Leisure

Happy Death Day Kills It As A Comedy

Published October 15, 2017


Photo Source: Blumhouse Productions

Calling Happy Death Day a horror movie is a bit of a stretch. It has its fair share of jump scares, screams, and murder, but when the entire audience erupts in laughter at least five times in the first thirty minutes, it’s clear that this was misbranding.  

The film centers around Tree Gelbman (Jessica Rothe), a college student who wakes up on the day of her birthday in a strange dorm room belonging to Carter (Israel Broussard), a boy whose name she can’t recall. With no memory of the previous night, she stumbles along through her day: an ignored call from her father, a surprise cupcake from her roommate, an affair with a teacher. It’s not until she starts walking to a party at night that the film seems to instantly flip a switch to murder time. Eerie music starts playing, masked man appears out of nowhere, high-pitched screams screech — and Tree wakes up back in the same dorm room again. And again. And again. And she doesn’t escape these encounters unscathed: her body slowly reveals the traumas from previous deaths, whether it’s in the form of scarred tissue or concussions. As the kill-and-wake-up cycle continues, she decides she must uncover her masked killer, stop her own murder, and live to see tomorrow.

Although the movie features creepy carousel-style music, fast-paced chasing sequences and plenty of other tropes, Happy Death Day is at its best when it forgets that it’s trying to be terrifying. In its finest moments, it even uses horror clichés to build the comedy. Frightful moments of silence turn out to be fake scares. A masked man appears, only for Tree to punch an innocent person. The humor isn’t always original or fancy (the script even includes a fart joke), but its amusing twists provide more than enough entertainment.

Despite never really becoming a likable person, Tree is not your typical frustration-inducing horror character. She never naively wanders into the dark, looking around for the killer, muttering some variation of the dumb question: “Who’s there?” I counted her carrying weapons at least four different times: a pocket knife, a cop’s gun, an old hammer, and a fire ax. She actively uses her deaths to cross names off of suspect lists, she actually considers getting herself arrested to escape the killer, and she truly won me over when she barricades herself in her room by nailing windows and doors shut. All of these attempts end up being useless, but they’re intelligent and well-thought-out nonetheless. Rothe’s performance is also particularly striking. Tree is far from a blank character, waking up sometimes panicked, sometimes pissed off, and sometimes downright horrified. She goes through all sorts of phases, and Rothe takes full advantage of this. Her face is expressive, and her delivery is remarkably sharp. Tree might not be the most well-named character, it’s hard to resist secretly cheering for her as she tries over and over again to survive.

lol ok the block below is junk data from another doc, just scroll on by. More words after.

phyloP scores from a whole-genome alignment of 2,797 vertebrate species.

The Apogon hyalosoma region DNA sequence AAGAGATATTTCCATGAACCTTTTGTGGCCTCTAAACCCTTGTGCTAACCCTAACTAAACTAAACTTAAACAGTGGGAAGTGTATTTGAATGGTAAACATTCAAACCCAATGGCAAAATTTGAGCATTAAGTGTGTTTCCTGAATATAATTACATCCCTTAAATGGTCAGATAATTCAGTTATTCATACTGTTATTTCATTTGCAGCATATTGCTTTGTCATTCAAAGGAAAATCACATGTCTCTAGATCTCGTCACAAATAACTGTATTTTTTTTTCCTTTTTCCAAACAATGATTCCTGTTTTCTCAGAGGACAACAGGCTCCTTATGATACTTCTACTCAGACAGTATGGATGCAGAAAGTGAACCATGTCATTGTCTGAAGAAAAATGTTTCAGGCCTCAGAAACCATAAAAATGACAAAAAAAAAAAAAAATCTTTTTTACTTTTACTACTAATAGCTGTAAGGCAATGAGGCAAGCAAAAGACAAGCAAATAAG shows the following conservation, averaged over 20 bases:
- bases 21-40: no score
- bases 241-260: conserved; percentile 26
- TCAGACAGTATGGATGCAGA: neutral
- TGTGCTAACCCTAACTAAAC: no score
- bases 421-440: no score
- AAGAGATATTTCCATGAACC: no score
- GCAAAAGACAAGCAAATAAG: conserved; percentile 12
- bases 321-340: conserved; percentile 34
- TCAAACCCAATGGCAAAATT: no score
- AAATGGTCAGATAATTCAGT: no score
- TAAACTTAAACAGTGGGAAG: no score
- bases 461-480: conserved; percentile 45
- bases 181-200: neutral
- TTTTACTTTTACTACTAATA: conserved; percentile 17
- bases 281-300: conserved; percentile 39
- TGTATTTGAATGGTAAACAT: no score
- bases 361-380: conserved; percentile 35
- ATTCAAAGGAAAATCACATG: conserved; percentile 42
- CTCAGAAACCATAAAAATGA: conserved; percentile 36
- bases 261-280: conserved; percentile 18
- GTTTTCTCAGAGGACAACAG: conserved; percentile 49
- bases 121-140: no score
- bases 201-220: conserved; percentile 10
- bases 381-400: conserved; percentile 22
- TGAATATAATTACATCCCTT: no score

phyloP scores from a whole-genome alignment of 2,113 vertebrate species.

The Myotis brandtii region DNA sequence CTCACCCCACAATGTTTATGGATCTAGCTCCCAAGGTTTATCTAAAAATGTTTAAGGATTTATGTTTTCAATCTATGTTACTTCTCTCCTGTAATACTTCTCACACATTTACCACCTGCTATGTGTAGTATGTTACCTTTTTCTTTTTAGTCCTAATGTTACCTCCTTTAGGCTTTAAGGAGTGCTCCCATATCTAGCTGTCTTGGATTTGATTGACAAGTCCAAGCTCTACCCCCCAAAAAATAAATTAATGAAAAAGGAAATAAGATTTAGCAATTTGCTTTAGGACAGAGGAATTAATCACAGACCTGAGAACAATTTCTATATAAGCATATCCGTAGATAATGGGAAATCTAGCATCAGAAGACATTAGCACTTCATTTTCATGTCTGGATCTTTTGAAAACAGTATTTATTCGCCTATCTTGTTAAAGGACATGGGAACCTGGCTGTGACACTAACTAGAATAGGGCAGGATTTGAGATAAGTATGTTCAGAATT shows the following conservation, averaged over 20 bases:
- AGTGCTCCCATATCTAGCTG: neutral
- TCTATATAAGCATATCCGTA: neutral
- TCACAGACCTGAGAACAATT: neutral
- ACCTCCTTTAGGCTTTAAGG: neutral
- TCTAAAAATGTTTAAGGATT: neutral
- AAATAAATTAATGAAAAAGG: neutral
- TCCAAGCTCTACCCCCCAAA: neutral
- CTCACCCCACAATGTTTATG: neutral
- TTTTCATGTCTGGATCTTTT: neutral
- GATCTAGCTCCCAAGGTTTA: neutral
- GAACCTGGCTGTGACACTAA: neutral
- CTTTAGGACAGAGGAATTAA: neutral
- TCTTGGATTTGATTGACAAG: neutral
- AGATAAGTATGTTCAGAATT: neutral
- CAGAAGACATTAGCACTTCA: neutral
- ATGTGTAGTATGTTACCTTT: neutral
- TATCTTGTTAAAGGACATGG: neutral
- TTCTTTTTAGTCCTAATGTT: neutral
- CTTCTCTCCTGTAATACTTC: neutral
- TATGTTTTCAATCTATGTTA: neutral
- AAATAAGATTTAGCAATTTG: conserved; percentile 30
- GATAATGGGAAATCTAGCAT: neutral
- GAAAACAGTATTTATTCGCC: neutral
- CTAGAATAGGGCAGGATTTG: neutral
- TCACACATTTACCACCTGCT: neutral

Happy Death Day does have its flaws, and it’s certainly guilty of a few plot holes. It never really gets around to answering what brought the time loop about, or how it functions, or just exactly how many lives Tree does have. Tree getting physically weaker and passing out due to previous injuries from other deaths is also quite inconsistent, being at play solely when it’s convenient for the plot. The time loop shenanigans aren’t perfectly written, but, quite frankly, the film’s strong comedic tone didn’t make me think too hard about the physics behind it.  Happy Death Day is meant to be crazy, unexplained, stupid fun—and it’s great at it.

So is this the best pick for a Halloween movie? If you’re expecting to leave theatres and not be able to sleep with your lights off, then I’d probably say not. The PG-13 rating allows plenty of ridiculously bloodless murder sequences: I was dying of laughter after a man got stabbed over five times and still somehow had a spotless shirt. Aside from the jump scares, the killer isn’t that terrifying, and their baby mask is more silly than scary. The movie simply doesn’t put up much of a fight against It (2017) when it comes to fear. But for anyone craving a movie that smashes slasher film with witty humor, then Happy Death Day is the way to have your cake and eat it too.


Juliana Vaccaro
Juliana is an English/Economics double major, a Chinese minor, and a former Voice writer. She somehow still finds time to take way too many Halftime Leisure quizzes.


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